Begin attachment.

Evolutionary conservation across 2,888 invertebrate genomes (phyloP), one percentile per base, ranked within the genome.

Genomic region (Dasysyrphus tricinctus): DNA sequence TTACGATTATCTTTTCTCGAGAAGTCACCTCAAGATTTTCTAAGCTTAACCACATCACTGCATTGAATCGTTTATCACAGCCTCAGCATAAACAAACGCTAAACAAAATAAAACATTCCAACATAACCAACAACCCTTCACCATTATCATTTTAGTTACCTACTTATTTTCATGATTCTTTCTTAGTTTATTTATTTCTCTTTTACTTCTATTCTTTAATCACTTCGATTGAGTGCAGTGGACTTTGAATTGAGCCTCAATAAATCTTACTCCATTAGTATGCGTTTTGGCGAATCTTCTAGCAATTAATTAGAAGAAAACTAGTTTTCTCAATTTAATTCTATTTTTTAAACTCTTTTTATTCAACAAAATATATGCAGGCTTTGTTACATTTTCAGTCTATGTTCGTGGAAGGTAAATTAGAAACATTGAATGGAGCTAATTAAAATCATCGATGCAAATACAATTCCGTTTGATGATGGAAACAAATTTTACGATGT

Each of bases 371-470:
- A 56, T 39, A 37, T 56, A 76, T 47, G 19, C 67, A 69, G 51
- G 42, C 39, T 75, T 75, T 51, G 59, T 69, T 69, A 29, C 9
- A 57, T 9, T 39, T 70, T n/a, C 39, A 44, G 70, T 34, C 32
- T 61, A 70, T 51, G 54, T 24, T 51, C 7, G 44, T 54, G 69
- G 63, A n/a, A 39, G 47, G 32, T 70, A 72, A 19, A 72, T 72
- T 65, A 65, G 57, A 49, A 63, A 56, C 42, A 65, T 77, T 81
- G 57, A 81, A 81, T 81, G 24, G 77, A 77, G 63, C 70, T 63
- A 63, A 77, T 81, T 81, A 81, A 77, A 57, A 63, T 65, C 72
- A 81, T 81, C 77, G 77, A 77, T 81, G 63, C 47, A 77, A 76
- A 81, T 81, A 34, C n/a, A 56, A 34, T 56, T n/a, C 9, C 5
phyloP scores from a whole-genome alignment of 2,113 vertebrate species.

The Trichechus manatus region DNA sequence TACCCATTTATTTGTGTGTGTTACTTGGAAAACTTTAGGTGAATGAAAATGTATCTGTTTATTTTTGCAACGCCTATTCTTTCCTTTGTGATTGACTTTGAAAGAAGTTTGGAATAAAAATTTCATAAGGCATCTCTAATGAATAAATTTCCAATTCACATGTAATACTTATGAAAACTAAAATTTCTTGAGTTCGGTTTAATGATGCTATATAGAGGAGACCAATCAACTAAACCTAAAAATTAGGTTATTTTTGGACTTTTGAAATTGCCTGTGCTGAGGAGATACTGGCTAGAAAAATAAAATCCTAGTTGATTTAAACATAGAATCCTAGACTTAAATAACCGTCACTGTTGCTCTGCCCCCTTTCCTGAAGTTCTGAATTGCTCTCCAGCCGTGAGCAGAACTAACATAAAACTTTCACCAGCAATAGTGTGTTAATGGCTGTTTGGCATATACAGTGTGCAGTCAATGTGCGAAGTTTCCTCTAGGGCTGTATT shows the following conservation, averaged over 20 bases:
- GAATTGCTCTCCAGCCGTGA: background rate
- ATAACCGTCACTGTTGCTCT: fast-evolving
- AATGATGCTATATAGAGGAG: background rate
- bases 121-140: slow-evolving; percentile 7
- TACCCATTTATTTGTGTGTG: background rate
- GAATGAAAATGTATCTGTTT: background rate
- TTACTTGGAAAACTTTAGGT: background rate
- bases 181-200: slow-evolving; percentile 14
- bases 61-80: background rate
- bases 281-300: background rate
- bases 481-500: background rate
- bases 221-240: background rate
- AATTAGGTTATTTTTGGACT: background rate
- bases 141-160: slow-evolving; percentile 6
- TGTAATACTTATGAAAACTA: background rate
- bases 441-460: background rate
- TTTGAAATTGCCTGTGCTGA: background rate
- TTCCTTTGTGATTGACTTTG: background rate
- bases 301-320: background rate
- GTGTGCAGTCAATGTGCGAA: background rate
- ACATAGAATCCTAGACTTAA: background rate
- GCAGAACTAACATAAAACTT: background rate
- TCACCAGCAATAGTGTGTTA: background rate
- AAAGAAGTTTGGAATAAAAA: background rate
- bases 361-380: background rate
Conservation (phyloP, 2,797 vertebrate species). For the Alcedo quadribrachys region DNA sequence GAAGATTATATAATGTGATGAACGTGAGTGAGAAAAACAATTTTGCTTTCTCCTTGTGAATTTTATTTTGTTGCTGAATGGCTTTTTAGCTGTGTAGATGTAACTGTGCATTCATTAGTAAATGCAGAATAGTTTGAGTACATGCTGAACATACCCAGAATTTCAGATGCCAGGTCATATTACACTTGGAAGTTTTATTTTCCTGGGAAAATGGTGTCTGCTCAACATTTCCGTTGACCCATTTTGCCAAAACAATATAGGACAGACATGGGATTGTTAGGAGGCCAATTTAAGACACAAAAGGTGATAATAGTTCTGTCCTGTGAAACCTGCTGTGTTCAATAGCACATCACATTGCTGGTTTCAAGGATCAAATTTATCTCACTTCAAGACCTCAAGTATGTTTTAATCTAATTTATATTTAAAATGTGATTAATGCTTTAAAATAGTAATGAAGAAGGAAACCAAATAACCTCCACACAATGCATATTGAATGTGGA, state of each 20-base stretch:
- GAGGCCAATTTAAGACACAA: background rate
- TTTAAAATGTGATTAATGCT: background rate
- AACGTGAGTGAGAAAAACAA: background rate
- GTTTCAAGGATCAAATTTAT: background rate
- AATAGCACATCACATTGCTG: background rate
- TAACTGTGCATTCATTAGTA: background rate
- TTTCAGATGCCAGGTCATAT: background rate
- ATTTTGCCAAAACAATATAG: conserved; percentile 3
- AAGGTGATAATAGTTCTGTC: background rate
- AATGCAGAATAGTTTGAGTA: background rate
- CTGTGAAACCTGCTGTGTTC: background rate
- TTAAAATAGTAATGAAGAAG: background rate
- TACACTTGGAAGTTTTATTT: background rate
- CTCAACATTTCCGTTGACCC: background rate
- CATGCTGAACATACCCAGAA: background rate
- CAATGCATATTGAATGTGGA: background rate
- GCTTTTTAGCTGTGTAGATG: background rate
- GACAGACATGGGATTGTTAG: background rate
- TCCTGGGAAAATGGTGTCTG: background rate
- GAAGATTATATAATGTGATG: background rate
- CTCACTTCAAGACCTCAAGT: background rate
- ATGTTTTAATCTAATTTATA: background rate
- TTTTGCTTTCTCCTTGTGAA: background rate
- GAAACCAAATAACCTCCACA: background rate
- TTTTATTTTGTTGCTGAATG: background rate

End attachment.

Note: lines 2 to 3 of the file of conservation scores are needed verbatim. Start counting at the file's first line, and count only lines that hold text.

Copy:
Genomic region (Dasysyrphus tricinctus): DNA sequence TTACGATTATCTTTTCTCGAGAAGTCACCTCAAGATTTTCTAAGCTTAACCACATCACTGCATTGAATCGTTTATCACAGCCTCAGCATAAACAAACGCTAAACAAAATAAAACATTCCAACATAACCAACAACCCTTCACCATTATCATTTTAGTTACCTACTTATTTTCATGATTCTTTCTTAGTTTATTTATTTCTCTTTTACTTCTATTCTTTAATCACTTCGATTGAGTGCAGTGGACTTTGAATTGAGCCTCAATAAATCTTACTCCATTAGTATGCGTTTTGGCGAATCTTCTAGCAATTAATTAGAAGAAAACTAGTTTTCTCAATTTAATTCTATTTTTTAAACTCTTTTTATTCAACAAAATATATGCAGGCTTTGTTACATTTTCAGTCTATGTTCGTGGAAGGTAAATTAGAAACATTGAATGGAGCTAATTAAAATCATCGATGCAAATACAATTCCGTTTGATGATGGAAACAAATTTTACGATGT

Each of bases 371-470: